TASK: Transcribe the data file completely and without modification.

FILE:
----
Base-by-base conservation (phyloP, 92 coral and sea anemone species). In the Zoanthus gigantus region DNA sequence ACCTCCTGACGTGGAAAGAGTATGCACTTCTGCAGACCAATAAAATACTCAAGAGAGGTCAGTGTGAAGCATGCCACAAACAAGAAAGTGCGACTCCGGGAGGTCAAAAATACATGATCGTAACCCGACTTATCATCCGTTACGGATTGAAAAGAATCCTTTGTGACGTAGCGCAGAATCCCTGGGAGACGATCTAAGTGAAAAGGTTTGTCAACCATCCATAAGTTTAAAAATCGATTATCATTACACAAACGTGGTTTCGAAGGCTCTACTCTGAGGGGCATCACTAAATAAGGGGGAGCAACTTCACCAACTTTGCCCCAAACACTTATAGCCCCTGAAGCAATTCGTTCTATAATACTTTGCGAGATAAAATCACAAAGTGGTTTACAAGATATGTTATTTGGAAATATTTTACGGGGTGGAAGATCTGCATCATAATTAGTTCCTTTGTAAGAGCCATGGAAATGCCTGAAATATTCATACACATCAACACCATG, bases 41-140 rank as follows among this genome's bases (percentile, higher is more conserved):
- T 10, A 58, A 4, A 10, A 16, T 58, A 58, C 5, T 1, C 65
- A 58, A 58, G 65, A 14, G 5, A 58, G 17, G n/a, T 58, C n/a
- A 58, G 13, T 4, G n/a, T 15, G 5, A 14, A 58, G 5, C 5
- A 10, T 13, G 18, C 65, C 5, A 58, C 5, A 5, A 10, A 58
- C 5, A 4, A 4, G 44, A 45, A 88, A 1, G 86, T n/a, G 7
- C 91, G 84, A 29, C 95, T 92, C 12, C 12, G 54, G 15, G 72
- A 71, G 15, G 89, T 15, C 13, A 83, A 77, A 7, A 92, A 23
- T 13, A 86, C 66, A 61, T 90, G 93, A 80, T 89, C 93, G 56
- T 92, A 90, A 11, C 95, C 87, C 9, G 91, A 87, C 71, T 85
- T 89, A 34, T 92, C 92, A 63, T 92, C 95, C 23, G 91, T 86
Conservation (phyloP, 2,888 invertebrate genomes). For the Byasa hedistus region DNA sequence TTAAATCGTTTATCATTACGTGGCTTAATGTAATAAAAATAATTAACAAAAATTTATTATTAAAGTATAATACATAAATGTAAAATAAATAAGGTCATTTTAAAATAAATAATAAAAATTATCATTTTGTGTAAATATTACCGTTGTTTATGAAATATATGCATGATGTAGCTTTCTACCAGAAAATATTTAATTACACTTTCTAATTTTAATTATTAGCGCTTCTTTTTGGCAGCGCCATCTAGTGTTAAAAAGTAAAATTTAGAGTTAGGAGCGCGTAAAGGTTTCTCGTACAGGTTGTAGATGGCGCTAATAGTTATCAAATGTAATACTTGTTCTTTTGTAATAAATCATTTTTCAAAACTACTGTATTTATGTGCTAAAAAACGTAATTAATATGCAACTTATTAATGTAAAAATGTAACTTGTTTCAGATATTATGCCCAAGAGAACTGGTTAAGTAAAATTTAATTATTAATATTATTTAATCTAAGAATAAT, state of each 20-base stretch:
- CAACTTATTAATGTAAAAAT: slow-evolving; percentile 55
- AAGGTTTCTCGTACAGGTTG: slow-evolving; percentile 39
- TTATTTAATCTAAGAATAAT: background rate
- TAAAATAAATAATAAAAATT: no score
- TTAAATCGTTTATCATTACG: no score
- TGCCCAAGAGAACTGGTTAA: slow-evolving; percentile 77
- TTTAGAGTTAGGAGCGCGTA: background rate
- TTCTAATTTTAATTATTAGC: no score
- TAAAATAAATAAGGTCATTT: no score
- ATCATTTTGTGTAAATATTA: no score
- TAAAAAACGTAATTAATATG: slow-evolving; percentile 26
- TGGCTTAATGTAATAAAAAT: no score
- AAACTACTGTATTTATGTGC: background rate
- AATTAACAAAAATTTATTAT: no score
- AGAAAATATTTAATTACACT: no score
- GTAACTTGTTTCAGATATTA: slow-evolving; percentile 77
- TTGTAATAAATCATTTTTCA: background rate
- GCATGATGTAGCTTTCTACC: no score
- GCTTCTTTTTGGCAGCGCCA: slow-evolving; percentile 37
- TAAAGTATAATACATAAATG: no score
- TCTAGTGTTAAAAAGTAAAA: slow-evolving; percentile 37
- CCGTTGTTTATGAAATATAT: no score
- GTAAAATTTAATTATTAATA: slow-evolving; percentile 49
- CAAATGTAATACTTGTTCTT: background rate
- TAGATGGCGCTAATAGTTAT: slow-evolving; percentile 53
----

Base-by-base conservation (phyloP, 92 coral and sea anemone species). In the Zoanthus gigantus region DNA sequence ACCTCCTGACGTGGAAAGAGTATGCACTTCTGCAGACCAATAAAATACTCAAGAGAGGTCAGTGTGAAGCATGCCACAAACAAGAAAGTGCGACTCCGGGAGGTCAAAAATACATGATCGTAACCCGACTTATCATCCGTTACGGATTGAAAAGAATCCTTTGTGACGTAGCGCAGAATCCCTGGGAGACGATCTAAGTGAAAAGGTTTGTCAACCATCCATAAGTTTAAAAATCGATTATCATTACACAAACGTGGTTTCGAAGGCTCTACTCTGAGGGGCATCACTAAATAAGGGGGAGCAACTTCACCAACTTTGCCCCAAACACTTATAGCCCCTGAAGCAATTCGTTCTATAATACTTTGCGAGATAAAATCACAAAGTGGTTTACAAGATATGTTATTTGGAAATATTTTACGGGGTGGAAGATCTGCATCATAATTAGTTCCTTTGTAAGAGCCATGGAAATGCCTGAAATATTCATACACATCAACACCATG, bases 41-140 rank as follows among this genome's bases (percentile, higher is more conserved):
- T 10, A 58, A 4, A 10, A 16, T 58, A 58, C 5, T 1, C 65
- A 58, A 58, G 65, A 14, G 5, A 58, G 17, G n/a, T 58, C n/a
- A 58, G 13, T 4, G n/a, T 15, G 5, A 14, A 58, G 5, C 5
- A 10, T 13, G 18, C 65, C 5, A 58, C 5, A 5, A 10, A 58
- C 5, A 4, A 4, G 44, A 45, A 88, A 1, G 86, T n/a, G 7
- C 91, G 84, A 29, C 95, T 92, C 12, C 12, G 54, G 15, G 72
- A 71, G 15, G 89, T 15, C 13, A 83, A 77, A 7, A 92, A 23
- T 13, A 86, C 66, A 61, T 90, G 93, A 80, T 89, C 93, G 56
- T 92, A 90, A 11, C 95, C 87, C 9, G 91, A 87, C 71, T 85
- T 89, A 34, T 92, C 92, A 63, T 92, C 95, C 23, G 91, T 86
Conservation (phyloP, 2,888 invertebrate genomes). For the Byasa hedistus region DNA sequence TTAAATCGTTTATCATTACGTGGCTTAATGTAATAAAAATAATTAACAAAAATTTATTATTAAAGTATAATACATAAATGTAAAATAAATAAGGTCATTTTAAAATAAATAATAAAAATTATCATTTTGTGTAAATATTACCGTTGTTTATGAAATATATGCATGATGTAGCTTTCTACCAGAAAATATTTAATTACACTTTCTAATTTTAATTATTAGCGCTTCTTTTTGGCAGCGCCATCTAGTGTTAAAAAGTAAAATTTAGAGTTAGGAGCGCGTAAAGGTTTCTCGTACAGGTTGTAGATGGCGCTAATAGTTATCAAATGTAATACTTGTTCTTTTGTAATAAATCATTTTTCAAAACTACTGTATTTATGTGCTAAAAAACGTAATTAATATGCAACTTATTAATGTAAAAATGTAACTTGTTTCAGATATTATGCCCAAGAGAACTGGTTAAGTAAAATTTAATTATTAATATTATTTAATCTAAGAATAAT, state of each 20-base stretch:
- CAACTTATTAATGTAAAAAT: slow-evolving; percentile 55
- AAGGTTTCTCGTACAGGTTG: slow-evolving; percentile 39
- TTATTTAATCTAAGAATAAT: background rate
- TAAAATAAATAATAAAAATT: no score
- TTAAATCGTTTATCATTACG: no score
- TGCCCAAGAGAACTGGTTAA: slow-evolving; percentile 77
- TTTAGAGTTAGGAGCGCGTA: background rate
- TTCTAATTTTAATTATTAGC: no score
- TAAAATAAATAAGGTCATTT: no score
- ATCATTTTGTGTAAATATTA: no score
- TAAAAAACGTAATTAATATG: slow-evolving; percentile 26
- TGGCTTAATGTAATAAAAAT: no score
- AAACTACTGTATTTATGTGC: background rate
- AATTAACAAAAATTTATTAT: no score
- AGAAAATATTTAATTACACT: no score
- GTAACTTGTTTCAGATATTA: slow-evolving; percentile 77
- TTGTAATAAATCATTTTTCA: background rate
- GCATGATGTAGCTTTCTACC: no score
- GCTTCTTTTTGGCAGCGCCA: slow-evolving; percentile 37
- TAAAGTATAATACATAAATG: no score
- TCTAGTGTTAAAAAGTAAAA: slow-evolving; percentile 37
- CCGTTGTTTATGAAATATAT: no score
- GTAAAATTTAATTATTAATA: slow-evolving; percentile 49
- CAAATGTAATACTTGTTCTT: background rate
- TAGATGGCGCTAATAGTTAT: slow-evolving; percentile 53